Following the success of Études de filles, two years later the publisher Romagnol commissioned another portfolio of forty Lobel-Riche etchings, this time with an accompanying text by the writer, art critic and collector Gustave Coquiot (1865–1926). The new collection was titled Poupées de Paris (Parisian Dolls), and included more scenes of social life, such as the races and walks in the park, than the earlier portfolio; maybe Lobel-Riche had used up his best nudes, or perhaps Romagnol wanted to reach a wider market.

Henri Babou, in the introduction to his 1929 study of Lobel-Riche, continues ‘From Études and Poupées the great illustrator was born. Although he went on to enrich his work, it never exceeded the richness, the variety, the sensual and technical beauty of these collections. With his appetite for radiant flesh, his ardour towards pleasure, he observes the shapes, discover the souls, but above enjoys a beautiful body, white as a flower, which enables us to experience time and time again the sharpness of his drawing, the subtlety of his hatching, the velvet of his textures. He almost forces us to run our finger over each engraving, which, like a marble, seems to speak as much by touch as by sight. And what tranquillity in the drawings. See how boldly the artist, sure of his form, encloses the most delicately nuanced nude in a firm line, in an outline which both encapsulates and isolates it from its background like a precious treasure. So much thoroughness in precision, so much precision in freedom, an exaltation of naked flesh which, going beyond the initial sensuality, attains a lyricism that few other engravers achieve.’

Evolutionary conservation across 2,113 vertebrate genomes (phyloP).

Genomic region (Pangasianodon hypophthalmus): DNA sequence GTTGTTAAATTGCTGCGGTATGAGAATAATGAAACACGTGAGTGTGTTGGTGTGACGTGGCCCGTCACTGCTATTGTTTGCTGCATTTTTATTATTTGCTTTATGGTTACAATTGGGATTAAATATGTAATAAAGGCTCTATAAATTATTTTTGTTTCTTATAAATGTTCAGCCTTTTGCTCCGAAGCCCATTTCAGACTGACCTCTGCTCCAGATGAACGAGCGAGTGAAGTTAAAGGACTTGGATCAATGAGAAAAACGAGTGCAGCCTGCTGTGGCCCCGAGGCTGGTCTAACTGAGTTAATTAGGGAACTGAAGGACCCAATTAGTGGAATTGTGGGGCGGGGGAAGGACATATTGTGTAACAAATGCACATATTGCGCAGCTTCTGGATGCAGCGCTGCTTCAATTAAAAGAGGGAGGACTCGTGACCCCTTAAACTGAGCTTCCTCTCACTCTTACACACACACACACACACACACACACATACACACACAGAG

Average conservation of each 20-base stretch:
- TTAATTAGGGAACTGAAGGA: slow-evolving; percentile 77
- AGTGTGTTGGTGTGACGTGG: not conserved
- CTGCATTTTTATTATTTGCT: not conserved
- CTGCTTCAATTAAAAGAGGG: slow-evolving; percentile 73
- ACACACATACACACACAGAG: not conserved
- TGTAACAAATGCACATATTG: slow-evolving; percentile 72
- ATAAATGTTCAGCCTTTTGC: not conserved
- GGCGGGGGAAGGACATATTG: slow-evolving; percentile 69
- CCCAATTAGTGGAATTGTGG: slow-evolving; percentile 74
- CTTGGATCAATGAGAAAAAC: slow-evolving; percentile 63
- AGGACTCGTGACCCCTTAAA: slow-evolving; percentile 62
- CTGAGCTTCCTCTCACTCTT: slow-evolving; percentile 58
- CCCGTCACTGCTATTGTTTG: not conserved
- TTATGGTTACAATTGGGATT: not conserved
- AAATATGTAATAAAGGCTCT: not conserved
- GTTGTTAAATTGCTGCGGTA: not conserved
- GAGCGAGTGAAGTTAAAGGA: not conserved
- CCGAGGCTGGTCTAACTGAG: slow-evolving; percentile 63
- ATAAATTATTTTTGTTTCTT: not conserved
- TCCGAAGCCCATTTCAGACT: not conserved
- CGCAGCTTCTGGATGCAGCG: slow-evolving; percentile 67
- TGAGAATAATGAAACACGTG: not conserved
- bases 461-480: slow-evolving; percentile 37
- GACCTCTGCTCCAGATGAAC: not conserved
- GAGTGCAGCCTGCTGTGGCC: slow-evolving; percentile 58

Poupées de Paris was published in Romagnol’s Librairie de la Collection des Dix in a limited numbered edition of 300 copies.